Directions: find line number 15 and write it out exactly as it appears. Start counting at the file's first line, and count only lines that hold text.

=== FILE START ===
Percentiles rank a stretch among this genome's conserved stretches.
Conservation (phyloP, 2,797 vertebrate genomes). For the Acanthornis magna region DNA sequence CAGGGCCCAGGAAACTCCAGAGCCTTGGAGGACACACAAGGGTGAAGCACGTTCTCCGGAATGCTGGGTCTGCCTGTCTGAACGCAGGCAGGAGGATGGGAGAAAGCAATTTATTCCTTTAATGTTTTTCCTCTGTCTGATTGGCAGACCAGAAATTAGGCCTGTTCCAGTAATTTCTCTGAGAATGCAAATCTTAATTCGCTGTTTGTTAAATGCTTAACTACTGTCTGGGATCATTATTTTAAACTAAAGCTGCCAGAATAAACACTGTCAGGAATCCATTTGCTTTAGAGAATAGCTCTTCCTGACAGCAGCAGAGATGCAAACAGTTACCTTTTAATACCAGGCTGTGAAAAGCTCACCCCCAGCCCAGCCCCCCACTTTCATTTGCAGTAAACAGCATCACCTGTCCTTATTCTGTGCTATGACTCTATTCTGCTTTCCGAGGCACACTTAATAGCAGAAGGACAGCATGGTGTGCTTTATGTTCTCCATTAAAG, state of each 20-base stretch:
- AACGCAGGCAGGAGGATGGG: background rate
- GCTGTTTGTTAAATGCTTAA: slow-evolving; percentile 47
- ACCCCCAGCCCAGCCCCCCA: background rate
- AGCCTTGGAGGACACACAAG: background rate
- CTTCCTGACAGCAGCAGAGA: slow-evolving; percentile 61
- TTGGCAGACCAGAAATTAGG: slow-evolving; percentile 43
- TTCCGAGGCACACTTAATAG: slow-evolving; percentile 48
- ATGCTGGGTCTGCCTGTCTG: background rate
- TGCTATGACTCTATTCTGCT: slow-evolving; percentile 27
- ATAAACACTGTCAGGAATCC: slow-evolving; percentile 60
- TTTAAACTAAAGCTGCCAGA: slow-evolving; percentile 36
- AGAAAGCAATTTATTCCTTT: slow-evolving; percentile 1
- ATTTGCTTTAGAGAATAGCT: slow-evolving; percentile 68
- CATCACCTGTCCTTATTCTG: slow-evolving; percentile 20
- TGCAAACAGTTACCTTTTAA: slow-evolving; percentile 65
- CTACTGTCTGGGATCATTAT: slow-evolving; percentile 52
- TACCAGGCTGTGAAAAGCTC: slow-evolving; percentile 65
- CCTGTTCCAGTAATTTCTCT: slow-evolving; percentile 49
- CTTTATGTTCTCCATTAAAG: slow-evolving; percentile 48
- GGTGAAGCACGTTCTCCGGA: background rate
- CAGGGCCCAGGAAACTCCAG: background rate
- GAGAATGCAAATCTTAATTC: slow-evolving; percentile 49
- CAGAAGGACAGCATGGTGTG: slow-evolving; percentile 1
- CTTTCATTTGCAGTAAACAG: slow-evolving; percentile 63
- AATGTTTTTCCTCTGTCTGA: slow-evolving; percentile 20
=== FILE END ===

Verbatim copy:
- ATTTGCTTTAGAGAATAGCT: slow-evolving; percentile 68